mountain’s snow and ice melted all at once from the intense heat of
the eruption. The water came down in a raging, super-heated
slurry of mud, ash and avalanche debris.
Carson remembers visiting the Toutle River, where he saw houses
half-buried in mud.
“They were buried right up into their windows. I found a
basketball hoop with its net six inches from the top of the
Fifty-seven people were killed by the eruption. Some were
flooded in their homes, some were choked by ash as they watched the
eruption from what they thought was a safe distance.
“People were sneaking in (to the closure zones) and trying to
get as close as they possibly could,” Carson said.
As devastating as the eruption was, it didn’t take long for the
mountain’s slopes to spring back to life.
“It was such a cool thing to watch the earth recover, and so
fast,” he said. “Only a few weeks after, scientists found spiders
in the blast zone. They had drifted in on their webs on air
currents. Birds were dropping seeds. Animals that had burrowed
underground were poking their heads out.”
Human-led efforts at recovery were not so successful. Carson
recounts in his book how $20 million in federal emergency-relief
funds went toward seeding and chemically-fertilizing the blast
zone. Of the 13 grass species spread across the mountain, only one
was native to the Northwest. Most of the seeds failed to take root
and much of the fertilizer blew away in powdery clouds.
“Worse, in places where the grass took hold, it short-circuited
the natural process by hardening the top layer of the debris,
keeping the native plants out,” Carson wrote.
The eruption triggered rapid advances in the field of
“It was revolutionized,” Carson said. “Geologists used to have
to do everything by the seat of their pants. They’d have to go up
and land at the crater and do measurements with carpentry tools.
Now they do it with remote sensors and instantly get measurements
What happens in the depths of St. Helens is still a mystery.
“And predicting eruptions is not at all a certainty,” he
So, when will it erupt again?
“Could be this afternoon or in a couple hundred years,” he
For Carson, St. Helens made clear that nothing is forever.
“We think of mountains as these stable points, like
touchstones,” he said. “When everything changes around us, you can
always look at the mountains as something that’s permanent. But
it’s not at all permanent. Rainier’s a volcano, and things are
changing underneath. It’s like they say: there is nothing permanent
Mount St. Helens: The Eruption and Recovery of a
Volcano is published by Sasquatch Books. More info can be
Glenwood Springs has about half the population of Port Angeles,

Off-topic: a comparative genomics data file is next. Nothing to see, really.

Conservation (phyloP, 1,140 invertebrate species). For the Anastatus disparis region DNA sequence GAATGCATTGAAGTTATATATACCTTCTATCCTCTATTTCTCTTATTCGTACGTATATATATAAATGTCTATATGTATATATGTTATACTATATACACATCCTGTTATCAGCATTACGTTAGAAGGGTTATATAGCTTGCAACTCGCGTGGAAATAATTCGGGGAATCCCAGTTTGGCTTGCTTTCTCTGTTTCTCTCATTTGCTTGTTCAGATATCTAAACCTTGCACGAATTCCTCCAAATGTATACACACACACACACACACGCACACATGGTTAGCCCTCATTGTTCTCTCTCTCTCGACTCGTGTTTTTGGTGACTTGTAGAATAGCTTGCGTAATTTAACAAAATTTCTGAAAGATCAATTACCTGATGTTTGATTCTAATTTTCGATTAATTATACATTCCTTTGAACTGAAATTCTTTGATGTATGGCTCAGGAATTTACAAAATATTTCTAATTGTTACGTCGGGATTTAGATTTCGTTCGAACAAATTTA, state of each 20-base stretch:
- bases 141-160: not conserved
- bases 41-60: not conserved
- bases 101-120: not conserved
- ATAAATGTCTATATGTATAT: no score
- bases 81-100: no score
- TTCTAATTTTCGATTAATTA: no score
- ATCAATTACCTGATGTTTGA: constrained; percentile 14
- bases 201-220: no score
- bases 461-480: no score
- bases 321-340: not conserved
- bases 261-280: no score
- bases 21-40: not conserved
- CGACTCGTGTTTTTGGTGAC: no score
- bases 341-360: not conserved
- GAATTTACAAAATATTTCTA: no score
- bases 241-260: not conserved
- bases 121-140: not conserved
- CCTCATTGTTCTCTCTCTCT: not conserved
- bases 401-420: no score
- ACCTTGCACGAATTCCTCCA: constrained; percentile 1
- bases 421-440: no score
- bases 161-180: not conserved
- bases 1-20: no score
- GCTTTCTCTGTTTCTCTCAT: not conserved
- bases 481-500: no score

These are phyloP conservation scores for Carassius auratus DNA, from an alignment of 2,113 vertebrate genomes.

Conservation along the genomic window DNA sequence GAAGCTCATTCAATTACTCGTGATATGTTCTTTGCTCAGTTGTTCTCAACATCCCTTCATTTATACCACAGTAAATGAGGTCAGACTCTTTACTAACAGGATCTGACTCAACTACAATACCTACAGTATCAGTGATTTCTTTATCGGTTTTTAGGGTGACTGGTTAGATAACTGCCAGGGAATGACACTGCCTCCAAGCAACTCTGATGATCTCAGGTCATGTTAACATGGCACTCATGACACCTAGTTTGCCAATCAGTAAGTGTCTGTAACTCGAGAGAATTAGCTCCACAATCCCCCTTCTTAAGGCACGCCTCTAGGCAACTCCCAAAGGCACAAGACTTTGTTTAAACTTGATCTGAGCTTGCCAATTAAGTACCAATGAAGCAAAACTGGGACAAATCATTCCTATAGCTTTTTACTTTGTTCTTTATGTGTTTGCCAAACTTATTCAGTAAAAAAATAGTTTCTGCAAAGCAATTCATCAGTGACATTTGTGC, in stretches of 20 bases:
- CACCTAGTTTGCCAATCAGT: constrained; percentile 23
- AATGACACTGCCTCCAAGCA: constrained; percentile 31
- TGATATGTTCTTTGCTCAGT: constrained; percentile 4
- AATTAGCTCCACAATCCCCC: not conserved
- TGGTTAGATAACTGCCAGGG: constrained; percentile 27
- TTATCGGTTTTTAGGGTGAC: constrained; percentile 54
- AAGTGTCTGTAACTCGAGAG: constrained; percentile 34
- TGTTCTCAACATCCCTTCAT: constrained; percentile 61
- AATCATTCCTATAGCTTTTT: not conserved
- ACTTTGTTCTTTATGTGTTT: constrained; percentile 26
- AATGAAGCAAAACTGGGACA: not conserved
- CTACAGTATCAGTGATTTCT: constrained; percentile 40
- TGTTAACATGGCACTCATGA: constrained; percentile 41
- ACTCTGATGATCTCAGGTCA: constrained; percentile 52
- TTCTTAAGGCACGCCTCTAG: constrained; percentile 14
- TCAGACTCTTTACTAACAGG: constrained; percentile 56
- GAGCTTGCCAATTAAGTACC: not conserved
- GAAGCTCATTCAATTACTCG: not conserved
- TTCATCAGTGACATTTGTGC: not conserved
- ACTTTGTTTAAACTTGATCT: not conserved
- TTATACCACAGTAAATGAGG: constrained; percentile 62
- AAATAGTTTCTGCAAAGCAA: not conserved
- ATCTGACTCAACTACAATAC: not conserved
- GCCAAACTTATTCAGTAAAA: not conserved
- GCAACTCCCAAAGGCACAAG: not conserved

so that may put them at some disadvantage. Plus, the weather’s
really nice in Colorado right now. While it rains on the peninsula,
keeping P.A.-ers at their computers, Glenwood’s residents are
probably playing outdoors. According to Outside, there’s plenty to
enjoy: a whitewater park on the Colorado River, nearby hot springs,
lakes, caves, canyons, forested mountain bike trails and a plenty
of rock climbing routes.
“Adventure is part of the locals’ genes,” according to
We’ll now see if incessant Internet voting is another Glenwooder
Top photo: Port Angeles campaign poster by Tammy Lynn
Conservancy has launched an online fundraising campaign to drum
up the last $25,000 needed to purchase a forestland west of North
Kitsap Heritage Park.
Known as Grovers Creek, the 270-acre property is particularly
valued as habitat for wildlife. Grovers Creek has stands of
old-growth trees, wetlands and streams supporting coho and
cutthroat. It’s at the heart of several North Kitsap properties
slated for acquisition through the Kitsap Forest & Bay Project.
It’s aim is to preserve nearly 7,000 acres between Kingston and
Port Gamble and install several miles of the Sound to Olympics
wrote last week, Bainbridge Island and Port Angeles were the
two Washington towns chosen for Outside magazine’s annual “Best
BI and PA managed to best Ashland, Ore. and Santa Barbara,
Calif. to advance in the first round. Now they face each other.
It’s an affluent island in the heart of Puget Sound vs. a working
class town in the shadow of the Olympic Mountains.
Today is the last day to weigh in. The winner will take on
either Glenwood Springs, Colorado or Whitefish, Montana. To cast
your vote, head over here.
As of this morning, Port Angeles had a slight edge (about 300